A phyllosilicate, which was previously known as a disilicate, is a compound with a structure in which the silicate tetrahedrons are arranged in sheets. Hence, they are also known as sheet silicates. In these sheet silicates, the central atom is silicon and is surrounded by four atoms of oxygen at the corners of a tetrahedron. The sheet silicates form the parallel sheets of the silicate tetrahedra as given in the formula Si2O5 in a 2:5 ratio. These sheet silicates may or may not be present in hydrated form.
Common examples of phyllosilicate or sheet silicate include mica and talc.
A rock-forming mineral that is found to be made up of silicate groups is known as silicate minerals. It is one of the largest and most important classes of minerals and makes up approximately 90% of the Earth’s crust. Silicon dioxide (SiO2) or silica is one of the common silicate minerals. This silica is found in nature in the form of the mineral quartz and its polymorphs. There is a wide variety of silicate minerals that are found in the crust of the Earth, with a wider range of combinations because of the processes going on for thousands of years during the formation of the Earth’s crust and the processes that are currently going on in the reworking of the crust of the Earth. Some of these processes are melting, crystallization, fractionation, metamorphism, weathering and diagenesis.
General Structure and Main Groups of Silicate Minerals
It is clear from above that a silicate mineral is the one in which the anions are predominantly of silicon and oxygen atoms. In most forms of silicate found in the crust of the Earth, the silicon atom takes the central atom position in an ideal tetrahedron and the oxygen atoms take the corners while being covalently bonded to the central atom. Two of the adjacent tetrahedra may share a single vertex which results in a bridge-like formation in-between the two central silicon atoms of the two tetrahedra. In case there is an unpaired oxygen atom on the vertex that is bound only to a single silicon atom of a single tetrahedron, it acquires a negative charge and that negative charge is imparted to the silicate anion.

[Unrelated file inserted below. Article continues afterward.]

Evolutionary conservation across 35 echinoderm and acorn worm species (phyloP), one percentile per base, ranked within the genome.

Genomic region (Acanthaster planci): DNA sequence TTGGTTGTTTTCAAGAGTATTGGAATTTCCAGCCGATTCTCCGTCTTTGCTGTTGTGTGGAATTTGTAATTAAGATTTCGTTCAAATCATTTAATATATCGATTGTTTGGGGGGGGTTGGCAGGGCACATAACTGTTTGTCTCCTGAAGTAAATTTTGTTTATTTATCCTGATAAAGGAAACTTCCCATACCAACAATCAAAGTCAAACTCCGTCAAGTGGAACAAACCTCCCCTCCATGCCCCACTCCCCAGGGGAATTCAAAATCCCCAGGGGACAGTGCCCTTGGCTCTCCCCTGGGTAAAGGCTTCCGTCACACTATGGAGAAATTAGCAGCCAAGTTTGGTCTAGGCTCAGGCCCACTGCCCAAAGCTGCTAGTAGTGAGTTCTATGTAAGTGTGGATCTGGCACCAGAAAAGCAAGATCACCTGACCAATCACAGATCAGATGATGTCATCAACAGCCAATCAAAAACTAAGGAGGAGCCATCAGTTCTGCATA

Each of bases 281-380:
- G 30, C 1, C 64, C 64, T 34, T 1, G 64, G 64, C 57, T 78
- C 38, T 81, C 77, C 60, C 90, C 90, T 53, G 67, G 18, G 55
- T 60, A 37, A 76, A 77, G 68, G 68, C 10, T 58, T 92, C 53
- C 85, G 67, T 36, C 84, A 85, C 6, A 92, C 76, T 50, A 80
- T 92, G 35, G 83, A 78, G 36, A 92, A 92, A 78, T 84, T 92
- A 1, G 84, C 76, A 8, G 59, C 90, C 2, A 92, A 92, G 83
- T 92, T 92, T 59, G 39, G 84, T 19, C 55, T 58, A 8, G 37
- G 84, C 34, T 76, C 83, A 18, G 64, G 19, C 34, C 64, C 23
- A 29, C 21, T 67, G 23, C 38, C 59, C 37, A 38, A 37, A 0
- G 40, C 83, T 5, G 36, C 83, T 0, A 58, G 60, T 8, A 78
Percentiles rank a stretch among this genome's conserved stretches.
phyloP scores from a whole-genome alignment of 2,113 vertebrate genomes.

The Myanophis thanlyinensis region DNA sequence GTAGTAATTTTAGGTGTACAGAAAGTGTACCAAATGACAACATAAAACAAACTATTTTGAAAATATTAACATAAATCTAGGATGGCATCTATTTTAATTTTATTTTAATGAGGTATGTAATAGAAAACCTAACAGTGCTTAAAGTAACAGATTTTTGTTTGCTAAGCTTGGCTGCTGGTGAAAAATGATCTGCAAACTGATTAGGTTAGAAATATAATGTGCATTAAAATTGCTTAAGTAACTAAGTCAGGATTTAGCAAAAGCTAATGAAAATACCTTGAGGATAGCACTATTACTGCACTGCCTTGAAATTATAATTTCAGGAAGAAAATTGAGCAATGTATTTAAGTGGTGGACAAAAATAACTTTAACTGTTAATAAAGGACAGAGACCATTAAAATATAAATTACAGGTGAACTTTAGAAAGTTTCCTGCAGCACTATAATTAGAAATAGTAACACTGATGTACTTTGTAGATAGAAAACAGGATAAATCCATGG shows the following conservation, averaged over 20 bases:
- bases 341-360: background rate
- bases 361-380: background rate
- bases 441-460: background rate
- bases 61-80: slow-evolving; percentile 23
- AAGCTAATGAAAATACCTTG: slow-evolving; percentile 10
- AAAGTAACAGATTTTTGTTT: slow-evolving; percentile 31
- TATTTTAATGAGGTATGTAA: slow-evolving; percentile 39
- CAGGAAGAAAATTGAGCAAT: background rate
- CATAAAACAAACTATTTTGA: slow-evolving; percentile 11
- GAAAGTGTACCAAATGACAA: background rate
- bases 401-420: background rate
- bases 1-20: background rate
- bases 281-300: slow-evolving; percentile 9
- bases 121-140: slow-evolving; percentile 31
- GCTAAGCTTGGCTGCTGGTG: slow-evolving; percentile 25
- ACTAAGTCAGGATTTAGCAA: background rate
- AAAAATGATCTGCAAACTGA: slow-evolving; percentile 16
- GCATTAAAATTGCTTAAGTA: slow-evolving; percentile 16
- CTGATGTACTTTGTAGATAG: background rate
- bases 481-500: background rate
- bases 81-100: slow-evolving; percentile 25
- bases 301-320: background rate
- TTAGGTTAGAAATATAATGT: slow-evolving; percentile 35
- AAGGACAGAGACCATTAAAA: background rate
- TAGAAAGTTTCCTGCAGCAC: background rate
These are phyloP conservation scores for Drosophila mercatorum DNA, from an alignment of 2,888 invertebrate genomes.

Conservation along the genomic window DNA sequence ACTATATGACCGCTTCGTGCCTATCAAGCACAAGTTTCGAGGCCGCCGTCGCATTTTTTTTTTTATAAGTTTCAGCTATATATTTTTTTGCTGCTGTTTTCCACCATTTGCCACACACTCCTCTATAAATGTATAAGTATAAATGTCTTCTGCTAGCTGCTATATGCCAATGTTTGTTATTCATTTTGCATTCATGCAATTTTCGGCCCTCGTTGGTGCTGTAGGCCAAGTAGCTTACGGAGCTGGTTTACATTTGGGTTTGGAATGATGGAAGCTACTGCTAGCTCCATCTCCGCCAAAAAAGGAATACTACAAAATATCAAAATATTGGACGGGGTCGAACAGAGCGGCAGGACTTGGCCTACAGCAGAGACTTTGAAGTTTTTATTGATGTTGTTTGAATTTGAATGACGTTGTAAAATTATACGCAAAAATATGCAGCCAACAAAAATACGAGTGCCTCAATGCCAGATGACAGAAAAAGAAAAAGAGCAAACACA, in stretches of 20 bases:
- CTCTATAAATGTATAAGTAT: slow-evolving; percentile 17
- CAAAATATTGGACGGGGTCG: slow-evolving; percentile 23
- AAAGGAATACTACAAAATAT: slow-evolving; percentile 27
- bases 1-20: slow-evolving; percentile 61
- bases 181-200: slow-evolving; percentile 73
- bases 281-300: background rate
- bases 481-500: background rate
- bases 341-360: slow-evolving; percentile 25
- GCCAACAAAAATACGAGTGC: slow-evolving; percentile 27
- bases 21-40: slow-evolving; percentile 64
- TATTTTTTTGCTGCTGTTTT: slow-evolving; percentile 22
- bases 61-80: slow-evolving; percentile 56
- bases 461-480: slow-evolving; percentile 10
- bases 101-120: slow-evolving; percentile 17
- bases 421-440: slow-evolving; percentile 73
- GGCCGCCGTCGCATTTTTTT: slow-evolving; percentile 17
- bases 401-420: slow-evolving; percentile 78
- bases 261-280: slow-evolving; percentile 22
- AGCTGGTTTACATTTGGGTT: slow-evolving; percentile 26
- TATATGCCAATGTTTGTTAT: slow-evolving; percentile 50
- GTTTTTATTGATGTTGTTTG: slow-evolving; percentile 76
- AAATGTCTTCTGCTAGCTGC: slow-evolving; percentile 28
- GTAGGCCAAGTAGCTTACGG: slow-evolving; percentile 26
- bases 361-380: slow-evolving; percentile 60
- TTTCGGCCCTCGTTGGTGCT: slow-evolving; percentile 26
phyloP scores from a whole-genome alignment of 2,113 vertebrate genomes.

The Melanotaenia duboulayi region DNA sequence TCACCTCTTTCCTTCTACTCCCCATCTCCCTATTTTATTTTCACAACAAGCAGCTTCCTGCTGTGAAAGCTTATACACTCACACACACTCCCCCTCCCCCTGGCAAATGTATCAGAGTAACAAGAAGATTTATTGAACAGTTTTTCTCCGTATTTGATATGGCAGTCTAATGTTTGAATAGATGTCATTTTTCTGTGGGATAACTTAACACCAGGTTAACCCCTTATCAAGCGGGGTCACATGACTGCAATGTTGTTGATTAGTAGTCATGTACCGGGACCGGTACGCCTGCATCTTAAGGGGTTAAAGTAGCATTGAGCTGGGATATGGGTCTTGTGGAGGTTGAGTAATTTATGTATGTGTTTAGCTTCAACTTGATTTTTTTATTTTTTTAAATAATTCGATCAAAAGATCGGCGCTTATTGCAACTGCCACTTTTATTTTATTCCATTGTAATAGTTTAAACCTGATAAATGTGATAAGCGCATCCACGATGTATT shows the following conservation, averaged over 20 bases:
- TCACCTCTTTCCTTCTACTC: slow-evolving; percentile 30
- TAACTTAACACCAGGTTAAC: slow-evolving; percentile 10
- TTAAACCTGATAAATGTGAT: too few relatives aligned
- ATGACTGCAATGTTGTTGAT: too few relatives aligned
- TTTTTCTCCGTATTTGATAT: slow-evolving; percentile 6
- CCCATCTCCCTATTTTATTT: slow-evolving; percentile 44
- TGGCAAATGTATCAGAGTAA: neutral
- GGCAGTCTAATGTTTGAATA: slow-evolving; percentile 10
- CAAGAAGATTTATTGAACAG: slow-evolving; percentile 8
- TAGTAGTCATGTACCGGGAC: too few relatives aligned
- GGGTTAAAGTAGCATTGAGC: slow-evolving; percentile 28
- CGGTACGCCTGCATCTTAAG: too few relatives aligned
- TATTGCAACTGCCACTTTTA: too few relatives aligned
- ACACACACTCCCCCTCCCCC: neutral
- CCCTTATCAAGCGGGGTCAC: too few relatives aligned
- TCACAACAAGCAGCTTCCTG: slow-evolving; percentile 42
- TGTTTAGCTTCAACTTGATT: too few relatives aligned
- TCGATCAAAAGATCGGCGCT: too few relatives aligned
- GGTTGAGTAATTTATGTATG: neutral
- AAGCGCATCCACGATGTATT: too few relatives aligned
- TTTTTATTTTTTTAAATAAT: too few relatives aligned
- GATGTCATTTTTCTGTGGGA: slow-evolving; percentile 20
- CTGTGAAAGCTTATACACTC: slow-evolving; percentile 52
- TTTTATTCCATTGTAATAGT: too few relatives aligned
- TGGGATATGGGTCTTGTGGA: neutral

In the above mentioned general structure, the silicon atoms present at the central positions may be replaced by other atoms of other elements but still would be bound to the four oxygen atoms present at the corners of the tetrahedron. In case the substituted atom does not form a tetravalent bond it then contributes an extra charge to the anion which then requires an extra cation.
In mineralogy, the silicate minerals are classified into seven groups mainly depending on the structure of their silicate anion. They are given below in the following table:
The Phyllosilicate Group of Silicate Minerals
It is already mentioned that the phyllosilicate or sheet silicates are a group of silicate minerals in which the silicate anion or silicate tetrahedra are arranged in the form of a sheet with the chemical formula Si2O5 in the ratio of 2:5. Few images are shown below explaining the structures of phyllosilicates.
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These are few examples of the sheet structure of the phyllosilicates. In these sheets, the silicon atoms are arranged at the corners of the hexagons, while the unshared oxygen atoms are commonly oriented on the same side of the sheet. As these atoms have the capability of formation of chemical bonds with different metal atoms and thus, the silicate sheets are interleaved with the layers of other elements. The different layers are stacked together thus leading to the formation of grouping with the unshared oxygen atoms toward the centre and these groups are weakly held together and thus it results in giving the phyllosilicates their distinct cleavage that is present parallel to the layers.